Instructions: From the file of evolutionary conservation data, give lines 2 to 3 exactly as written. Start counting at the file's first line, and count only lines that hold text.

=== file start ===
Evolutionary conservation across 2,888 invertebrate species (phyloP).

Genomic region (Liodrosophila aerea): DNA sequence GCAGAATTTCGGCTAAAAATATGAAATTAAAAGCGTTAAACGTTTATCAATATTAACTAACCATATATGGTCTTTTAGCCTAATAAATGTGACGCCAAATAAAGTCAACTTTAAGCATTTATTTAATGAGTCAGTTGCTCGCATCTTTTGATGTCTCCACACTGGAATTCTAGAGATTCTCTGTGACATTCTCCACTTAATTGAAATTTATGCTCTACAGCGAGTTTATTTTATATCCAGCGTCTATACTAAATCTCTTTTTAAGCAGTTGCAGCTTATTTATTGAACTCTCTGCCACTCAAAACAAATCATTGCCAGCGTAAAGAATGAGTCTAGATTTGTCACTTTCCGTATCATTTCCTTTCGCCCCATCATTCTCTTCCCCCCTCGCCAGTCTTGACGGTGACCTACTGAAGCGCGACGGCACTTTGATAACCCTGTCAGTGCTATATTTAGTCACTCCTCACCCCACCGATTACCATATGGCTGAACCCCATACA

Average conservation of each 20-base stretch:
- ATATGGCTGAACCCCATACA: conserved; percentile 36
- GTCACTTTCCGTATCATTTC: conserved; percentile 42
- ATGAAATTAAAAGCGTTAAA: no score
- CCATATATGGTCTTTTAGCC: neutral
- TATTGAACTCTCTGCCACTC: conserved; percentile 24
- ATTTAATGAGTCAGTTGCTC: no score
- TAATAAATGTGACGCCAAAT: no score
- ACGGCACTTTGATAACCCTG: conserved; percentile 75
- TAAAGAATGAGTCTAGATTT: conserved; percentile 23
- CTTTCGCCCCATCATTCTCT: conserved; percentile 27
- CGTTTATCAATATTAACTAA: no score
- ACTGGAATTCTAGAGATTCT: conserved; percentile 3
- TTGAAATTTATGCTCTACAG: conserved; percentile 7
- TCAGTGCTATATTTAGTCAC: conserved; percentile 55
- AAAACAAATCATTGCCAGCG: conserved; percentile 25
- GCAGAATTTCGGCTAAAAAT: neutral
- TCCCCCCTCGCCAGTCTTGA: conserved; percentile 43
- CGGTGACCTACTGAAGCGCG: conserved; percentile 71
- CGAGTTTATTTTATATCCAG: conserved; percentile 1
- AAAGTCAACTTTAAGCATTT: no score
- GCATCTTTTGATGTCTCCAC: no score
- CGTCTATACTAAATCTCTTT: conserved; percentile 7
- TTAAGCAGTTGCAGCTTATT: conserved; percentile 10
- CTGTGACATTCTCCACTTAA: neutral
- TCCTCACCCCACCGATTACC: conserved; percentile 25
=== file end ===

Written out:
Genomic region (Liodrosophila aerea): DNA sequence GCAGAATTTCGGCTAAAAATATGAAATTAAAAGCGTTAAACGTTTATCAATATTAACTAACCATATATGGTCTTTTAGCCTAATAAATGTGACGCCAAATAAAGTCAACTTTAAGCATTTATTTAATGAGTCAGTTGCTCGCATCTTTTGATGTCTCCACACTGGAATTCTAGAGATTCTCTGTGACATTCTCCACTTAATTGAAATTTATGCTCTACAGCGAGTTTATTTTATATCCAGCGTCTATACTAAATCTCTTTTTAAGCAGTTGCAGCTTATTTATTGAACTCTCTGCCACTCAAAACAAATCATTGCCAGCGTAAAGAATGAGTCTAGATTTGTCACTTTCCGTATCATTTCCTTTCGCCCCATCATTCTCTTCCCCCCTCGCCAGTCTTGACGGTGACCTACTGAAGCGCGACGGCACTTTGATAACCCTGTCAGTGCTATATTTAGTCACTCCTCACCCCACCGATTACCATATGGCTGAACCCCATACA

Average conservation of each 20-base stretch: